Please Update your browser

Your browser is out of date, and may not be compatible with our website. A list of the most popular web browsers can be found below.
Just click on the icons to get to the download page.

Jakarta Post
The Jakarta Post
Video Weather icon 30°C
DKI Jakarta, Indonesia
weather-icon
30°C Partly Cloudy

Dry and mostly cloudy throughout the day.

  • weather-icon

    Wed

    26℃ - 32℃

  • weather-icon

    Thu

    25℃ - 32℃

  • weather-icon

    Fri

    25℃ - 31℃

  • weather-icon

    Sat

    26℃ - 30℃

Freeport agrees to 51% divestment, other terms: CEO

  • Fedina S. Sundaryani
    Fedina S. Sundaryani

    The Jakarta Post

Jakarta | Tue, August 29, 2017 | 01:31 pm
Freeport agrees to 51% divestment, other terms: CEO Indonesian soldiers guard the U.S.-owned Freeport mine in Timika, Papua (Bloomberg/File)

Gold and copper miner PT Freeport Indonesia (PTFI) has finally agreed to divest 51 percent of its shares and to other terms related to its contractual extension, after a long tug-of-war negotiation with the Indonesian government.

Freeport Indonesia, a subsidiary of US mining giant Freeport McMoRan, also agreed to convert its contract of work (CoW) into a Special Mining License (IUPK), build a smelter within the next five years and increase its contribution to state revenues from its Grasberg mine in Papua, announced a government-Freeport joint press conference on Tuesday.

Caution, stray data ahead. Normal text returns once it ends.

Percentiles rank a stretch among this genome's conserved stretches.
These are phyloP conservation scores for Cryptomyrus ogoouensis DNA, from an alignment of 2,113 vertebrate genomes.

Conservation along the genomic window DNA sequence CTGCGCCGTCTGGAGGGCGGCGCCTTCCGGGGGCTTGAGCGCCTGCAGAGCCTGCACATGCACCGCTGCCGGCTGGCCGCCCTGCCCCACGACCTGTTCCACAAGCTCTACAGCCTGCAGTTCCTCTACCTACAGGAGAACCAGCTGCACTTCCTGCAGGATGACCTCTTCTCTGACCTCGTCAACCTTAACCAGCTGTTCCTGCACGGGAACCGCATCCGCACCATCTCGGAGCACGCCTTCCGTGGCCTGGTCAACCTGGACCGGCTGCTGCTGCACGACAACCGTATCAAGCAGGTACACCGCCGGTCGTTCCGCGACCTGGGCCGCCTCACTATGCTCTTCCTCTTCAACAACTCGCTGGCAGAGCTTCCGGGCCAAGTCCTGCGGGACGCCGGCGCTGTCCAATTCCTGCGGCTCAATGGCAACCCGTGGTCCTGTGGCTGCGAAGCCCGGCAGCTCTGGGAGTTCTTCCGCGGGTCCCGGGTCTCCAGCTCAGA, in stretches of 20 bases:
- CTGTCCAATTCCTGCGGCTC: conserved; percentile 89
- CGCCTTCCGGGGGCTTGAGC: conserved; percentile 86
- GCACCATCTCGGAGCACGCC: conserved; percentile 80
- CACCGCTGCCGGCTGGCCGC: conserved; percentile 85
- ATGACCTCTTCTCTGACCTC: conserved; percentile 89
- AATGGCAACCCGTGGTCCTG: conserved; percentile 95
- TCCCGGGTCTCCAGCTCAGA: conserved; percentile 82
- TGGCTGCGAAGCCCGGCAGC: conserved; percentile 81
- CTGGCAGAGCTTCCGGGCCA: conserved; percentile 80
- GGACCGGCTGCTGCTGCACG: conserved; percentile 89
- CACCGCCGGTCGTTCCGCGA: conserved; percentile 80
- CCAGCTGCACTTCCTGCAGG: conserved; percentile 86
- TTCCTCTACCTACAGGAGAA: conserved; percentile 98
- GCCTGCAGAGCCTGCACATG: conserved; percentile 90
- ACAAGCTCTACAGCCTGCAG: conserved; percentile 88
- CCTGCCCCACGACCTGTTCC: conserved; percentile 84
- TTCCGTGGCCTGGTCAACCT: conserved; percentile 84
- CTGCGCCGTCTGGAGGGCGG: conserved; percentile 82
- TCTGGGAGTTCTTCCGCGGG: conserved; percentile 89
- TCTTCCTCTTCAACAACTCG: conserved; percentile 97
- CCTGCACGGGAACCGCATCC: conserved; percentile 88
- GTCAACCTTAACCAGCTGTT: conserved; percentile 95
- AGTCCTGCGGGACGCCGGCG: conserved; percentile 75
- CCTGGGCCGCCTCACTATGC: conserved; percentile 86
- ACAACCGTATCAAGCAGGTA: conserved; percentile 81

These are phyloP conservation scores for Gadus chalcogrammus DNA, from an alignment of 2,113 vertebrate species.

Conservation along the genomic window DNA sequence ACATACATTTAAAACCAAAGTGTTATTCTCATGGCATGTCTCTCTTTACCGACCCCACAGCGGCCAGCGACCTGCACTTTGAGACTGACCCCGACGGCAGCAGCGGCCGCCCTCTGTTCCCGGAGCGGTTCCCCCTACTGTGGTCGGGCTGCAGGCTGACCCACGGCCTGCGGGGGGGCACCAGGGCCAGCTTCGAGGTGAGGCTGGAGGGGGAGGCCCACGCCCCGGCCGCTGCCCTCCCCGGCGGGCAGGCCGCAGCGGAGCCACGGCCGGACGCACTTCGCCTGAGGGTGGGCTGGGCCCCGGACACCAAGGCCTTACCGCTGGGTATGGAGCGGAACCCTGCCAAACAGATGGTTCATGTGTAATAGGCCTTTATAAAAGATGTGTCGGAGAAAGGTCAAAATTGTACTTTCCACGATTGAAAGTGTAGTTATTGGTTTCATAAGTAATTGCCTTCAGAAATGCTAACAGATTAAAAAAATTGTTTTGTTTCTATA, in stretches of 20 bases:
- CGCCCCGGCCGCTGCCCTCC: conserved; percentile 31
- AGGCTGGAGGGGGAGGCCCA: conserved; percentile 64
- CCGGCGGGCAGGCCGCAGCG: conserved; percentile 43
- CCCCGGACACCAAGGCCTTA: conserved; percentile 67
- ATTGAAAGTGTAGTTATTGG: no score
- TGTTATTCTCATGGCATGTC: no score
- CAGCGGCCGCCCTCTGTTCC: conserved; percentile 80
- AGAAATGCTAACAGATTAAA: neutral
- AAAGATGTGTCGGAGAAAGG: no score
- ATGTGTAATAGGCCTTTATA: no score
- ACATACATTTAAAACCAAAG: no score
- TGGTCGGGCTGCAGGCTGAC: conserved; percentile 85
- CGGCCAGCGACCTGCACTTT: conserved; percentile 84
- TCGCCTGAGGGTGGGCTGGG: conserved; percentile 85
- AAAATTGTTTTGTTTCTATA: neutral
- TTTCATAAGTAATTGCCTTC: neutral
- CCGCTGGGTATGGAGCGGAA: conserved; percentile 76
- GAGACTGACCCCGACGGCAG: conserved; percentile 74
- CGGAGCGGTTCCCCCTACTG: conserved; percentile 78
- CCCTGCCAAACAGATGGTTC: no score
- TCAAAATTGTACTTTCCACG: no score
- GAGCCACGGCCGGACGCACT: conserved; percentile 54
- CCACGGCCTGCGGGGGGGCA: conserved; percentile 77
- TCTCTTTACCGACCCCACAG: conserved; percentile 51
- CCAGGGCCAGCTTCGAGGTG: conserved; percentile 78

In return, Freeport’s contract, originally set to expire in 2021, will be extended to 2041 under the new terms.

Read also: Talks on Freeport divestment in final stretch

Freeport McMoRan CEO Richard Adkerson said the compromise with the government was essential for the firm because although the open mine reserves were depleting, his company had seen large potential in its underground mine.

PTFI plans to invest US$20 billion over the next two decades, with $17 billion to be invested by 2031, he added.

“To reach our objectives meant that we have to be willing to cooperate and build a smelter and divest 51 percent. We are working cooperatively with the government to achieve the objectives,” Adkerson said during the press conference.

“We have agreed to increase Indonesian ownership from 9.36 percent to 51 percent over time in a way that compensates the fair market value. We still have work to do to reach the compromise,” he said. (bbn)

Join the discussions